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Posted by on 10 Oct, 2020 in Australian Crime Fiction, Bestseller, British Crime, British Thrillers, Canberra Weekly, Crime, Historical Thrillers, serial killer thriller, Spy Fiction, Thriller | 1 comment



Canberra Weekly 8 October 2020

This week in the Canberra Weekly I review new crime novels by Ian Rankin, Mara Timon and Australia’s Dave Warner.

Ian Rankin’s A Song For The Dark Times has one of the most apt titles for 2020 and is a great read. In the Canberra Weekly I said:

“A new Rankin novel is always a delight, and his latest is a great example of a crime writer at the peak of their ability. Former detective John Rebus is shaken out of his retirement doldrums when his daughter rings with the news that her husband is missing.  Rebus heads north to the coastal Scottish town of Tongue to help, while back in Edinburgh his former colleagues, Siobhan Clarke and Malcolm Fox, are struggling with the murder of a rich Arab student. This well-crafted mystery contains the usual Rankin trademarks of musical references, sharp social commentary, gritty characters and a wry sense of humour. One of the year’s best!”

I also posted a longer review on my site at:

Mara Timon’s City Of Spies is a good new entry into the realm of historical spy fiction. In the Canberra Weekly I said:

“Mara Timon moves smoothly into Alan Furst territory with her first novel, City Of Spies, about a British SOE agent caught up in a web of betrayal in Lisbon in 1943.  Elisabeth de Mornay only just made it out of German occupied France with her life, but now finds herself involved in a more dangerous mission to infiltrate a Nazi espionage ring which is targeting Allied ships.  Mara ably sketches the historical settings with a patina of authenticity, and she knows how to advance her story at a good pace with neatly inserted surprises and the occasional burst of gunfire. Very enjoyable.”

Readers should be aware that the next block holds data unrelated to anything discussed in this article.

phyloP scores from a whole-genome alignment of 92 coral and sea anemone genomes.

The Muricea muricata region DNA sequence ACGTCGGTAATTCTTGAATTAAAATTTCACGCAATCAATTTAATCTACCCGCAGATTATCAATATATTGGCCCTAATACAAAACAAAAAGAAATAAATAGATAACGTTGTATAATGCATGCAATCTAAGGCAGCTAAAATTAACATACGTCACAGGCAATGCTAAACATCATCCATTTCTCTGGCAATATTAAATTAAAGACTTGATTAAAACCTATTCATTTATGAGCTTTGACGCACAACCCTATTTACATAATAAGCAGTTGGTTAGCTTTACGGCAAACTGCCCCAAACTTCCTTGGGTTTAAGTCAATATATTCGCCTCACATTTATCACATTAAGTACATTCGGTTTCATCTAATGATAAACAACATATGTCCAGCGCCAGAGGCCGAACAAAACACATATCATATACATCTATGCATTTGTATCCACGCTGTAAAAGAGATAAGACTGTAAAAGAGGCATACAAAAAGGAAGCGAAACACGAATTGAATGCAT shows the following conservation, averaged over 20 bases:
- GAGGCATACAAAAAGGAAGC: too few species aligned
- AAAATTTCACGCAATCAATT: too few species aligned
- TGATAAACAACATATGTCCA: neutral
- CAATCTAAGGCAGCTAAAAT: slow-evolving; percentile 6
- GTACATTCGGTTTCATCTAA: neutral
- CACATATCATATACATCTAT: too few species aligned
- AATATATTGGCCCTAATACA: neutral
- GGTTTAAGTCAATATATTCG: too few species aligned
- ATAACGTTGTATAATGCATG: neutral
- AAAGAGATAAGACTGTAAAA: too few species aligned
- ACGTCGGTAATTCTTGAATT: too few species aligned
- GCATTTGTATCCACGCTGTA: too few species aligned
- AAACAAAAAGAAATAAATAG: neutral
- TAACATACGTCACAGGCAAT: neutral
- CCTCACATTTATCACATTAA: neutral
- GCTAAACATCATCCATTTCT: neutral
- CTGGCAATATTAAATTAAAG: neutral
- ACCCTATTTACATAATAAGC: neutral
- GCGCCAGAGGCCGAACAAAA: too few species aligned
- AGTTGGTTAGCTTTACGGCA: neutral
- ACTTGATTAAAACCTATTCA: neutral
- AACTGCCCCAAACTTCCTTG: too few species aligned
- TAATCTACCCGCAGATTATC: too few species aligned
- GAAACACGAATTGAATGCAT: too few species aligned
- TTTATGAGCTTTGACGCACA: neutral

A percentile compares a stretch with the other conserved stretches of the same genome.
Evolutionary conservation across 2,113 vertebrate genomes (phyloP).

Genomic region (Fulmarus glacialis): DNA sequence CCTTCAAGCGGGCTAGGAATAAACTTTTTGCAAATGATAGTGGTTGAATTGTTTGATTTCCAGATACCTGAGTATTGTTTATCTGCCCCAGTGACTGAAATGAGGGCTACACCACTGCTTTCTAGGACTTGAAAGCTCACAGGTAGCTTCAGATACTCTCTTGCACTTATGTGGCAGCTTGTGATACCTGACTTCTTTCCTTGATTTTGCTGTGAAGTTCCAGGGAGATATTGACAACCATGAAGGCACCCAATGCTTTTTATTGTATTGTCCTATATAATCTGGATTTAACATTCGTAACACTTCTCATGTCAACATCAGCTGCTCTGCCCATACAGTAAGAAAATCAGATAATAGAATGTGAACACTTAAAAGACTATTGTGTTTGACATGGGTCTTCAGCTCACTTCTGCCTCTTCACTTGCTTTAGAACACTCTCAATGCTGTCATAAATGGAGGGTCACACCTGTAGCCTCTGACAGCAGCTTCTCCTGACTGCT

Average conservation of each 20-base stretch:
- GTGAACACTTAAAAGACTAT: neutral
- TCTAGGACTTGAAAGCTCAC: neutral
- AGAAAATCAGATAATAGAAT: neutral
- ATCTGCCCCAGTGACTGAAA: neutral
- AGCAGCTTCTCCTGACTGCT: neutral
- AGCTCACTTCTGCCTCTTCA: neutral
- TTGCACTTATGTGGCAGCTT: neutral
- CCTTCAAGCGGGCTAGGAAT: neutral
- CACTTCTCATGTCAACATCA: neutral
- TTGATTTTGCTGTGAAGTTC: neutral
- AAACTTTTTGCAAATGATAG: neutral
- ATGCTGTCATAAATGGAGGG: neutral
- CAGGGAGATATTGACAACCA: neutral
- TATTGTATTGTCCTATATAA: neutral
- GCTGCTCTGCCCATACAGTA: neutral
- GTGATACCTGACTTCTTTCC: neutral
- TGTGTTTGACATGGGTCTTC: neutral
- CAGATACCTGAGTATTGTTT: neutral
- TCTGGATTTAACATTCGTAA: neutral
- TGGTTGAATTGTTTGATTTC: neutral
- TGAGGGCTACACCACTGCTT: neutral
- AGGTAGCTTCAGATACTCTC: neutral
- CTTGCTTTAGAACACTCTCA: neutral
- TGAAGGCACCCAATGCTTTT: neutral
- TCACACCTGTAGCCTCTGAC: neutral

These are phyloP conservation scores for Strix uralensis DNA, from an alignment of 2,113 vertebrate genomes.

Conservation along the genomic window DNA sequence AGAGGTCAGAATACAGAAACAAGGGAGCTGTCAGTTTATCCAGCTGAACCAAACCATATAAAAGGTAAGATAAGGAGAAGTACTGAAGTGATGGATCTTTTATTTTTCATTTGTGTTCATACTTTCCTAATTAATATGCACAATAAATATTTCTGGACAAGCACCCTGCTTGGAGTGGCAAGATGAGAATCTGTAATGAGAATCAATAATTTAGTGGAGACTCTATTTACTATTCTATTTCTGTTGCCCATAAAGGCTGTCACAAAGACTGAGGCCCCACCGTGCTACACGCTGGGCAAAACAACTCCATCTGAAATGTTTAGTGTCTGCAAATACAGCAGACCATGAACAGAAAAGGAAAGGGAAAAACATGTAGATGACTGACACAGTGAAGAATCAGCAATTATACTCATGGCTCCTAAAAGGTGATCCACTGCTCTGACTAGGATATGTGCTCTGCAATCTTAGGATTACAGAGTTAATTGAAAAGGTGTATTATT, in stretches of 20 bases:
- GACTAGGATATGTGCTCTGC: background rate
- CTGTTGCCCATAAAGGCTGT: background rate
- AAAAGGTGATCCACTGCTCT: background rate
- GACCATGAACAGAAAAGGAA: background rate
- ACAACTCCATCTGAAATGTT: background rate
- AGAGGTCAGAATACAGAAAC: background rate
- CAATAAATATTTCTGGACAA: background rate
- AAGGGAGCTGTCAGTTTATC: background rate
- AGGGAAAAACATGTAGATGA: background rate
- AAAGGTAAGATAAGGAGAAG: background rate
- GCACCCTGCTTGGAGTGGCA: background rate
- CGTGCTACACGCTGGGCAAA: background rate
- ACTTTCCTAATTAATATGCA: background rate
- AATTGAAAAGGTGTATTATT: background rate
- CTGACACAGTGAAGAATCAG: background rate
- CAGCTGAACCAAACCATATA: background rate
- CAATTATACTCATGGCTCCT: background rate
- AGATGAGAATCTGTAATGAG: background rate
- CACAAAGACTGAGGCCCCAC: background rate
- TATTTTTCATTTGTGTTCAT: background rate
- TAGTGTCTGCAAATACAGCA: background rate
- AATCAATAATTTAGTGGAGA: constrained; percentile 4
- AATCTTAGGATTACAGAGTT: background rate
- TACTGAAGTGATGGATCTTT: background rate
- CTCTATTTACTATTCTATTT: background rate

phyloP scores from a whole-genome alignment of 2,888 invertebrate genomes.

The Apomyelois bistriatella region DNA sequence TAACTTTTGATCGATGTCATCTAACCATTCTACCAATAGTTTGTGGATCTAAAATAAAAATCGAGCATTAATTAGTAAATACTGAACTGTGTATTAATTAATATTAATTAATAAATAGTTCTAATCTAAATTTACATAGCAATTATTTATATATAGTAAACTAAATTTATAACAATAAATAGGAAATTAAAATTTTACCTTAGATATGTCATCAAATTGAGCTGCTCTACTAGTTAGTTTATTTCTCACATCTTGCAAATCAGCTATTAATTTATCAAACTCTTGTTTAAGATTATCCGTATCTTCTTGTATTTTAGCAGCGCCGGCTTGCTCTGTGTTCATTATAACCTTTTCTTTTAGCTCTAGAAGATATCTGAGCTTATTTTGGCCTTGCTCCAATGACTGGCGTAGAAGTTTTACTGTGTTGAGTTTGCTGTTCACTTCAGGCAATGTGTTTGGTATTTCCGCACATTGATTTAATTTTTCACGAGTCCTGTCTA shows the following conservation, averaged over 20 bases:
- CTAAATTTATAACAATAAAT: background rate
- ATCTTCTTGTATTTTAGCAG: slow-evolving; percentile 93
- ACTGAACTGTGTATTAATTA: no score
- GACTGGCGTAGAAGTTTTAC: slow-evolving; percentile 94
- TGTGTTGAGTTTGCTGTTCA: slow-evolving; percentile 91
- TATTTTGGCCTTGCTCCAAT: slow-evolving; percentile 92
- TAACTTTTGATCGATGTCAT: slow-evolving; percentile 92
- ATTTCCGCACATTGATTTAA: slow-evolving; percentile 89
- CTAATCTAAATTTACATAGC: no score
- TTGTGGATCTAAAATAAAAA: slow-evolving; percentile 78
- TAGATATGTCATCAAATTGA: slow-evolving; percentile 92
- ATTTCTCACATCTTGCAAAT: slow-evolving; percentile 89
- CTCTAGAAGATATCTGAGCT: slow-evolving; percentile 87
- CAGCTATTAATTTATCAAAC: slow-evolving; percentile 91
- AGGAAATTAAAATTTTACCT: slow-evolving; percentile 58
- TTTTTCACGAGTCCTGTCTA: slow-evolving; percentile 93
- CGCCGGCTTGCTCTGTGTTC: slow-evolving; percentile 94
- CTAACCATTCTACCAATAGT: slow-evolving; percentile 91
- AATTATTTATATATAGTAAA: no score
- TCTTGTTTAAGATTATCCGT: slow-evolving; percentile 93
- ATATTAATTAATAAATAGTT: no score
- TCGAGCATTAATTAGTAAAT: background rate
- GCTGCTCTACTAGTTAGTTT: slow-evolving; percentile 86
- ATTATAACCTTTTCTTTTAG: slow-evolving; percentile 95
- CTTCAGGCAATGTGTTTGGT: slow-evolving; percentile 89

I also posted a longer review as part of a thriller round-up on blog:

Australian author, and recent Ned Kelly Award nominee, Dave Warner has taken an interesting change of direction with his new novel Over My Dead Body, which imagines an medically revived Sherlock Holmes hunting a serial killer in 2020 New York. In the Canberra Weekly I said:

“Probably one of the year’s more original crime novels is Over My Dead Body by Australian author Dave Warner.  Set in New York in the near future, it features cryogenicist Georgette Watson who has mastered the science of bringing frozen bodies back to life.  One of her first subjects is Sherlock Holmes, who joins her and the NYPD in tracking down a vicious serial killer who is apparently slaying unrelated strangers.  Very different to Warner’s usual rural noir novels, this is an enjoyable, clever mystery that moves briskly along and offers some good suspense and nice touches of humour.  Terrific fun.”

I also posted a longer review on my blog at:

Thanks to Hachette, Fremantle Press, Allen & Unwin and the Canberra Weekly for advanced copies of the books for review.

The review and other book reviews and news can also be viewed on the Canberra Weekly site:

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